Morgana Matus

Researchers Use an Inkjet Printer to Create Electrically Conductive Paper

by , 05/15/13

paper, carbon electronics, max planck institute for colloids and interfaces, potsdam, cristina giordano

So far we’ve showcased paper artwork, robots and USB drives here on Inhabitat – and now researchers at the Max Planck Institute of Colloids and Interfaces in Potsdam-Golm have utilized sheets of paper to create targeted conductive structures. Using an inkjet printer, the team was able to deposit a catalyst on paper and heat it, turning the surface into graphite that is able to conduct electricity. The team, Led by Cristina Giordano, is now pioneering the field of carbon electronics.


paper, carbon electronics, max planck institute for colloids and interfaces, potsdam, cristina giordano, crane, origami

For most scientists working on flexible electronics, plastics have been the substrate of choice. While they do a good job of moving electrons, they are all sensitive to heat. This becomes a problem, as some of their processing temperatures reach over 400 degrees Celsius. Carbon electronics, on the other hand, are able to withstand up to 800 degrees Celsius, and the paper base is cost-effective, lightweight, and is easy to produce in both flat and three dimensional structures.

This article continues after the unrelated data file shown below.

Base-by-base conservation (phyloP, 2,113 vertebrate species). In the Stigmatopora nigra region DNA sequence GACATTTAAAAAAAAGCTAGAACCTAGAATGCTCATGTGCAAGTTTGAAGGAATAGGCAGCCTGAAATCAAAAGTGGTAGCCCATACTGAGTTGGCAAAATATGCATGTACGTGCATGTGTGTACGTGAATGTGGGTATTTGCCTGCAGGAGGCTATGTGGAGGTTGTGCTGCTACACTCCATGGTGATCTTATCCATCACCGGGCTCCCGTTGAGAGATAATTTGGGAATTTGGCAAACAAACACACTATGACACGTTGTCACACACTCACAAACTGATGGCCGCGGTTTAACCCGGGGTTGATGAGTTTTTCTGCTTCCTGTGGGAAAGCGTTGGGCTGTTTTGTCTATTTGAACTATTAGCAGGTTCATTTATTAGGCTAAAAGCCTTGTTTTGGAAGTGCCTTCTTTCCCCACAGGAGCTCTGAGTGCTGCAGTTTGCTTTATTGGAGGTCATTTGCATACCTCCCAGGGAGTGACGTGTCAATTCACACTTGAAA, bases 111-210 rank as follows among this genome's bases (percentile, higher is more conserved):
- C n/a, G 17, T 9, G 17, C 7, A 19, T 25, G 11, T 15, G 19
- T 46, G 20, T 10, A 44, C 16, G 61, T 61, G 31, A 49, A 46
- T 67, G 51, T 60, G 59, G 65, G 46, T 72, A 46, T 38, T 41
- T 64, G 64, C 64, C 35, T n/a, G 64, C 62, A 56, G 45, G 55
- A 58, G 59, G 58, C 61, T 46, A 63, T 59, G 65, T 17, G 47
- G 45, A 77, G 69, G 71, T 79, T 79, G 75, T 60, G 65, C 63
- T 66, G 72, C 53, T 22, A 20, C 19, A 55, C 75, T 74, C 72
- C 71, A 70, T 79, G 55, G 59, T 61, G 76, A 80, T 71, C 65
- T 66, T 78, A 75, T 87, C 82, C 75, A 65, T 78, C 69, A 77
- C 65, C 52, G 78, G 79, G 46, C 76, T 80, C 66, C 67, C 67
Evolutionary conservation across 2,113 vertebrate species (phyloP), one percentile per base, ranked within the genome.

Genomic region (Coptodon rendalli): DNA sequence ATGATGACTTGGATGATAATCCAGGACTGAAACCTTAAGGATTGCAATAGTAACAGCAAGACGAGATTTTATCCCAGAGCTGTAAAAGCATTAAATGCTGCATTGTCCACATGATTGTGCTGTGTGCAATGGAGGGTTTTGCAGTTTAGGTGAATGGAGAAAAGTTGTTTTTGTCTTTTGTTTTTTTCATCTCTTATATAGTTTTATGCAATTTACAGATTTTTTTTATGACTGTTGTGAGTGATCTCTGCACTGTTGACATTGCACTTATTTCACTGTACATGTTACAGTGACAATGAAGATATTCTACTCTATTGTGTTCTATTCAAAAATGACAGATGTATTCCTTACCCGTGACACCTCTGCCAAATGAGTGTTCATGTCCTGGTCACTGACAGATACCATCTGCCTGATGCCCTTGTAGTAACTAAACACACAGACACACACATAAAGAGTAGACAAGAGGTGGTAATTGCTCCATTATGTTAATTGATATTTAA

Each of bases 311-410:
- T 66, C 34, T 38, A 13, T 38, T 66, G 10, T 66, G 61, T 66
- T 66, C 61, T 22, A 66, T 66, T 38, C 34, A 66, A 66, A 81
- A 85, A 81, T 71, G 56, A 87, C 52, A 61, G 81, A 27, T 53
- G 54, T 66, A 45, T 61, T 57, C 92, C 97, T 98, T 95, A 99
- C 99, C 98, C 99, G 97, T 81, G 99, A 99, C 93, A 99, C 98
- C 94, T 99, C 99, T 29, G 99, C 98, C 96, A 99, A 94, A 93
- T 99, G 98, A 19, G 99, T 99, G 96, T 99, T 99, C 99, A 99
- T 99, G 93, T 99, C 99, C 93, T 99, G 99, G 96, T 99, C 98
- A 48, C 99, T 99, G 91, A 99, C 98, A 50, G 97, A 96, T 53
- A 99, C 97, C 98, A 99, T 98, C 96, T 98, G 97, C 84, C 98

To fabricate their electronics, the Potsdam researchers converted the cellulose in paper into graphite by using an iron nitrate catalyst laid down by a commercial inkjet printer. After being heated to 800 degrees Celsius in a nitrogen atmosphere, the cellulose expelled water until all that was left was pure carbon. These areas become conductive, while the non-printed areas are less able to move electrons.

In an experiment, the scientists printed a picture of Minerva, the Roman goddess of wisdom and symbol of the Max Planck society, onto a sheet of paper. They used the image as a cathode that was then electrolytically coated in copper. To test a three-dimensional structure, the team immersed an origami crane in the catalyst and heated it in a similar fashion. Taking a transmission electron microscope, they were able to record how the catalyst moved through the paper in nanodroplets of the iron-carbon mixture, leaving only graphite.

The researchers are hoping to further develop their techniques, taking advantage of the magnetic properties of the material from the iron carbide. By weakening the paper and controlling the conducting paths of graphite, they are working towards creating graphene, or stacks of carbon sheets stacked on top of one another in the graphite. In the future, it is likely that our cutting edge electronics may use one of the oldest of human inventions.

+ Max Planck Institute of Colloids and Interfaces

Via Phys.org

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